The youth program has served over 2,000 kids over the years, Faure added, including several who needed scholarships to attend.

“We are blessed to have the festival in this community,” said Elizabeth Hansen, owner of The Dance Center in Auburn. “So many of my students have attended the program. Laura has made sure that dance has been accessible to as many as possible, both locally and internationally.”

Held on the Bates College campus, the monthlong festival’s workshops and programs offer a nurturing environment for dancers of all ages and experience levels.

“The dance world can be cutthroat, competitive and intimidating,” said Keigwin. “But the festival is a safe place to build confidence, to grow and to make amazing connections.”

Zackery Betty-Neagle is one of the many aspiring dancers who have benefited from the festival. Neagle was a student at Bonney Eagle High School and attended the festival for three years from 2007 through 2009.

“The festival was a pivotal point in my career; it really opened up many connections of friends, of dance colleagues, of mentors,” said Neagle, who is now a dancer with Keigwin & Company.

Neagle also appreciated the festival’s lack of hierarchy and communal spirit. Everyone at the festival ? dancers, students, choreographers and teachers ? has a voice, explained Assistant Director Salmon.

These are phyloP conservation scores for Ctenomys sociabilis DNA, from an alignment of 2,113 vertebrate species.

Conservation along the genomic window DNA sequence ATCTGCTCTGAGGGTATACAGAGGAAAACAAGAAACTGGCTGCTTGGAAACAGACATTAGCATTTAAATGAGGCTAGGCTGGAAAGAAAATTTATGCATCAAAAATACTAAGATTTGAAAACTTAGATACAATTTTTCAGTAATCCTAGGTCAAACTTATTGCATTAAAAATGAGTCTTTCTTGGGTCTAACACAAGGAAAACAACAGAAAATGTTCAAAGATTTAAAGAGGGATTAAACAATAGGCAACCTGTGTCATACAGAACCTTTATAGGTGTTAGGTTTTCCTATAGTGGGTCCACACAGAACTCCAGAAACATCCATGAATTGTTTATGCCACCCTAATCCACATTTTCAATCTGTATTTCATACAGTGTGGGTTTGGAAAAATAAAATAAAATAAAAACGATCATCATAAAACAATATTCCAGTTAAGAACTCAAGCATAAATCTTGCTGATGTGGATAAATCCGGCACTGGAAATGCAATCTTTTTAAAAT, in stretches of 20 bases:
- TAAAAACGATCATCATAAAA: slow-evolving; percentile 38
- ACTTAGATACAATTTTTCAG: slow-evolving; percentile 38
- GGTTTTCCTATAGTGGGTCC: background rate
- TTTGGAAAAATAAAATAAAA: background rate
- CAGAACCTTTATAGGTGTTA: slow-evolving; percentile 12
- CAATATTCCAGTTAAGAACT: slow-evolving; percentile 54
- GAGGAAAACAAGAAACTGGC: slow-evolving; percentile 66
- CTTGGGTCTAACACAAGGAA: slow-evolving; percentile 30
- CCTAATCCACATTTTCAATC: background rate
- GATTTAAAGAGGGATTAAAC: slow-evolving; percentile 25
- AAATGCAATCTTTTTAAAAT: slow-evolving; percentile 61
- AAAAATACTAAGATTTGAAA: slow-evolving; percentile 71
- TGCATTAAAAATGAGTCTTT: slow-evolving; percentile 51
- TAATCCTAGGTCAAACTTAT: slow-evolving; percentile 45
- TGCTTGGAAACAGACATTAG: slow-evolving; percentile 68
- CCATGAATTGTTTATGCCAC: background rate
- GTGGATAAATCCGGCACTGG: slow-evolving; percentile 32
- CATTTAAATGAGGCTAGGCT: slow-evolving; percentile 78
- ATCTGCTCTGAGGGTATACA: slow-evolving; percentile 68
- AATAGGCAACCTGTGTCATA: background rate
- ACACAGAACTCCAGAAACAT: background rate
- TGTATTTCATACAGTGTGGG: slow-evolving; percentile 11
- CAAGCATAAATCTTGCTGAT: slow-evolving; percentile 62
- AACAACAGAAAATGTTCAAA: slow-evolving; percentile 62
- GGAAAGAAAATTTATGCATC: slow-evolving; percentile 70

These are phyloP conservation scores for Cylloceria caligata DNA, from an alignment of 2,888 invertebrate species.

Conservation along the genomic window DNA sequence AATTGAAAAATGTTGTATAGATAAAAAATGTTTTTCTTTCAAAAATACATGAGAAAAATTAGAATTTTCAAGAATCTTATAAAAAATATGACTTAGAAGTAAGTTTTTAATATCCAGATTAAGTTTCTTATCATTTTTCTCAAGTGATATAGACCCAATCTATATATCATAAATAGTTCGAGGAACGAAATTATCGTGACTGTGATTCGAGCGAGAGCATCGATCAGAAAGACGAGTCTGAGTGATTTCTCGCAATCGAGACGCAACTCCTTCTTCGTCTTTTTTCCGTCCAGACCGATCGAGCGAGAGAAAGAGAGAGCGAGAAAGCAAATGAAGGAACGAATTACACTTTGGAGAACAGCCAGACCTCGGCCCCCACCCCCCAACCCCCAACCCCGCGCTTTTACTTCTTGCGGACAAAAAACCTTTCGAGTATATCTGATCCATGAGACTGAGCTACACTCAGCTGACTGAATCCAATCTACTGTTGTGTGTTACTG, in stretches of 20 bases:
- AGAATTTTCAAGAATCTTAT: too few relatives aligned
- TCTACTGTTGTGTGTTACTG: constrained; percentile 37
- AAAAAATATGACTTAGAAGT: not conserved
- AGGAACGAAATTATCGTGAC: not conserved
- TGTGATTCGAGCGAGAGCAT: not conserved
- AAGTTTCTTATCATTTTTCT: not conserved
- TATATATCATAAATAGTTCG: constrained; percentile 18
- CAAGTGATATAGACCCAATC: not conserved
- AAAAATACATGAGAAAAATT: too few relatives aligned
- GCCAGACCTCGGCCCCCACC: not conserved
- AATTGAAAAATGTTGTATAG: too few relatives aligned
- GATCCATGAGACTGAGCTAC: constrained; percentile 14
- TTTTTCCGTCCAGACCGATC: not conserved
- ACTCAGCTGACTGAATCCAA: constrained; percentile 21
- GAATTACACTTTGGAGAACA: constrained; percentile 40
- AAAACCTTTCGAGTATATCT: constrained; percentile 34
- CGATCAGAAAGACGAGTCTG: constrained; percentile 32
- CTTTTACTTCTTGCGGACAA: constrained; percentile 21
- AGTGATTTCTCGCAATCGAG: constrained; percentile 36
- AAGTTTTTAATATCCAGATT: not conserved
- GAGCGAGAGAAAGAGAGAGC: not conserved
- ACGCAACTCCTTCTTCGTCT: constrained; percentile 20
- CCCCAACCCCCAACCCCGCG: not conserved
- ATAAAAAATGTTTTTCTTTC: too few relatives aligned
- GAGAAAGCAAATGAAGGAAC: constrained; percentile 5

“It’s a whole notion of creating community,” said Salmon. “The festival blends the experiences of people with diverse backgrounds and skill levels. They all work together.”

This year, the festival will welcome 305 students and 80 performers and faculty, and present 13 major offerings, including dances, concerts and exhibits, all available to the public.

Several alumni will also gather to collaborate on a gala performance to commemorate and honor the festival’s 35th anniversary and the contributions made by Faure and the late Marcy Plavin, the festival’s founder. The gala will take place at 7:30 p.m., July 28 and 29, in Schaeffer Theatre.

“The gala will be a history of the festival with all the artists I’ve been working with for a long time,” Faure said. “It’s really going to be a fun way for me to close out my tenure.”

Though stepping down as festival director will be bittersweet, Faure, 66, has made sure her final year ends with heartfelt and poignant performances, including “Mill Town.” The new performance honors Lewiston’s history and will be staged in and around the Bates Mill complex on Aug. 3 and 4 at 8 p.m.

Three years in the making, the work incorporates more than 50 professional and local dancers, scenic and media installations, video footage shot in the city and artifacts from Museum L-A.  

“I see ‘Mill Town’ as my love letter to Lewiston, my farewell project,” Faure said.

Bates Dance Festival

When: July 7 to Aug. 5

Where: Bates College

Who: Works by David Dorfman, Doug Varone, Bebe Miller, Larry Keigwin, Sara Pearson and Patrik Widrig, among many others.

What not to miss: The production of “Mill Town,” a site-specific performance designed by Stephan Koplowitz and taking place at the historic Bates Mill Complex on Aug. 3 and 4 at 8 p.m.

Cost: Some events are free; others charge a fee and require tickets